Tesco sign and trollies© Rex

Tesco has launched a “comprehensive and thorough” review of the way it buys milk direct from farmers.

Britain’s biggest retailer has written to the 650 producers in the Tesco Sustainable Dairy Group (TSDG), saying major industry changes have forced a rethink.

These farmers, who cover the supermarket’s liquid milk, cream and mature cheddar needs, are currently paid a price linked to the group’s average cost of production, set at 30.43p/litre from May.

Tesco’s price is far higher than the average UK milk price of 24.06p/litre, which makes the direct supply scheme very expensive for the retailer to run.

“It is vital that throughout this process Tesco works to further develop transparency, fairness and sustainability within the model.”
Rob Harrison

In the note, Tesco commercial director for fresh food and commodities Matt Simister said supply chain stakeholders, industry bodies and farmers would be involved in the review.

He said the pricing mechanism would still be transparent and farmers who drove performance, efficiency and standards would be paid a fair price. The review would also look at reducing transaction costs, add more value and manage risk better.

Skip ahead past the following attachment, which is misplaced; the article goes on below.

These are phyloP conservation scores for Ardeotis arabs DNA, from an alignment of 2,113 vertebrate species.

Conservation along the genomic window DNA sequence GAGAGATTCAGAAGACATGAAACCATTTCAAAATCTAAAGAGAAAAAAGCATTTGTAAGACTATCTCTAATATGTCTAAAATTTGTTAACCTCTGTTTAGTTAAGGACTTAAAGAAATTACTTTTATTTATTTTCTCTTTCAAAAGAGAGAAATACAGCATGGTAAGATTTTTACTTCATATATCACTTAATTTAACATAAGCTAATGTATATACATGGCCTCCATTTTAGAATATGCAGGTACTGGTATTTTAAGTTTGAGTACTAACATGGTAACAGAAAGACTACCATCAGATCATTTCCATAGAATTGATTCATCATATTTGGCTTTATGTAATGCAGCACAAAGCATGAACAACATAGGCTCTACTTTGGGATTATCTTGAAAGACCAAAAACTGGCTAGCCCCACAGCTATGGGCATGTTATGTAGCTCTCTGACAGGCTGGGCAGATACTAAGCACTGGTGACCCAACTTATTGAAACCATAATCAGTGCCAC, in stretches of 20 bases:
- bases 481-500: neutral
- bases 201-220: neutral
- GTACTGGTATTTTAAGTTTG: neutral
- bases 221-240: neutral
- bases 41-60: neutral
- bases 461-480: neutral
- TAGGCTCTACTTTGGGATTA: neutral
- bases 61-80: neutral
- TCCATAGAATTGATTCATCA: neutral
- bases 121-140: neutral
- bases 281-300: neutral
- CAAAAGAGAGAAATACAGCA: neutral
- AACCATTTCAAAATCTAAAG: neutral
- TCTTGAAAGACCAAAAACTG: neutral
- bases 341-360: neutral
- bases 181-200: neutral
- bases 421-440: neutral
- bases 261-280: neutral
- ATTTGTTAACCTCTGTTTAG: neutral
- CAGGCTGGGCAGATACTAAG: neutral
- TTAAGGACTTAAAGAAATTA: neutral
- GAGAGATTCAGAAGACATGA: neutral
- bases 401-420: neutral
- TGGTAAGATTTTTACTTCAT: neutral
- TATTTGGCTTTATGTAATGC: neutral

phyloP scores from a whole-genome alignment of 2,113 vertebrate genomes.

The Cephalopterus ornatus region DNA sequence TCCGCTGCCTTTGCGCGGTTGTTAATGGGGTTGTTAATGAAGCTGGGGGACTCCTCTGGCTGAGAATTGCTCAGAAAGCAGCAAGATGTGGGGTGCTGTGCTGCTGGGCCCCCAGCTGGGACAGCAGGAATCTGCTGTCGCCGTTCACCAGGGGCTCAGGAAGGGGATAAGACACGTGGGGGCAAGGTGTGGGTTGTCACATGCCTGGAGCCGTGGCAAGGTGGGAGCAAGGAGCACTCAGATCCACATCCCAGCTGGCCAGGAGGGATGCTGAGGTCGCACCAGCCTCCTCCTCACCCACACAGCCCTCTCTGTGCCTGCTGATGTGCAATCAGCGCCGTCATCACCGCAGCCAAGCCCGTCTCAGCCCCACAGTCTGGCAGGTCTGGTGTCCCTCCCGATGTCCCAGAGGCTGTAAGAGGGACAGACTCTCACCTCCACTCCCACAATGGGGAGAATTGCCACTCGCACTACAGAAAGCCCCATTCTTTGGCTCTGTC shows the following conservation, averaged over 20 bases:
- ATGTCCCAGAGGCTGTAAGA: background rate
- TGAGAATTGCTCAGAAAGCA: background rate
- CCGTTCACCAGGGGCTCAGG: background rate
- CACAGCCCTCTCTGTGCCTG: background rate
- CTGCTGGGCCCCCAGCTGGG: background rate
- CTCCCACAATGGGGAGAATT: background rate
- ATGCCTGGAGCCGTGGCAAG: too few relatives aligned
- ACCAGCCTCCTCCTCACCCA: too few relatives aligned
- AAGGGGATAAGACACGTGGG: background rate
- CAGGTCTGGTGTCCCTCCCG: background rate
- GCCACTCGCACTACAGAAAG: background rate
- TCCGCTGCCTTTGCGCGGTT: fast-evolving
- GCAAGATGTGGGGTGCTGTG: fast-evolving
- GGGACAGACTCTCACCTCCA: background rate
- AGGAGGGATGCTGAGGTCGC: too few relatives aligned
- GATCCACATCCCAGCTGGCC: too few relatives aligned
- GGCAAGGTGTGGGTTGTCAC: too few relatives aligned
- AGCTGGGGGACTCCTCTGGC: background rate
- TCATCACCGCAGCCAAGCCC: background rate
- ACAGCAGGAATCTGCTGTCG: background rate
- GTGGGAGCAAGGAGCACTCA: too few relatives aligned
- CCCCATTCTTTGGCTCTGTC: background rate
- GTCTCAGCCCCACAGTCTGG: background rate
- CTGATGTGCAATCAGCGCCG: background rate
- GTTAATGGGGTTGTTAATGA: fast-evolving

“We will continue to use an independent cost tracker and work in partnership with you to deliver the best quality milk for our customers and the highest animal welfare standards,” Mr Simister said.

The raging retail price war, driven by the rise of discount stores, has led to months of speculation over how long Tesco would continue its costly supply scheme.

In 2014, it slashed the on-shelf price of milk to £1 for four pints, fuelling farmer outrage over devaluation of their produce.

In the May, the supermarket reported a £6.4bn loss – the worst annual result in its 96-year history.

Tesco’s letter explained the review was due to significant change in the industry.

It pointed to the removal of EU milk quotas, world market volatility, the growing importance of farmer-owned co-ops, and shrinking producer and processor numbers.

NFU dairy board chairman Rob Harrison said the decision would cause worry and concern to those affected.

He said Tesco should expand its current support to other dairy producers, while farmers should fully engage with the review.

“It is vital that throughout this process Tesco works to further develop transparency, fairness and sustainability within the model,” Mr Harrison said.

The TSDG was started in 2007.

The retailer buys milk through processors Muller Wiseman, Arla and Parkham Farms. Arla farmers are paid at the co-op’s standard rate, with the Tesco premium used for the benefit of all members.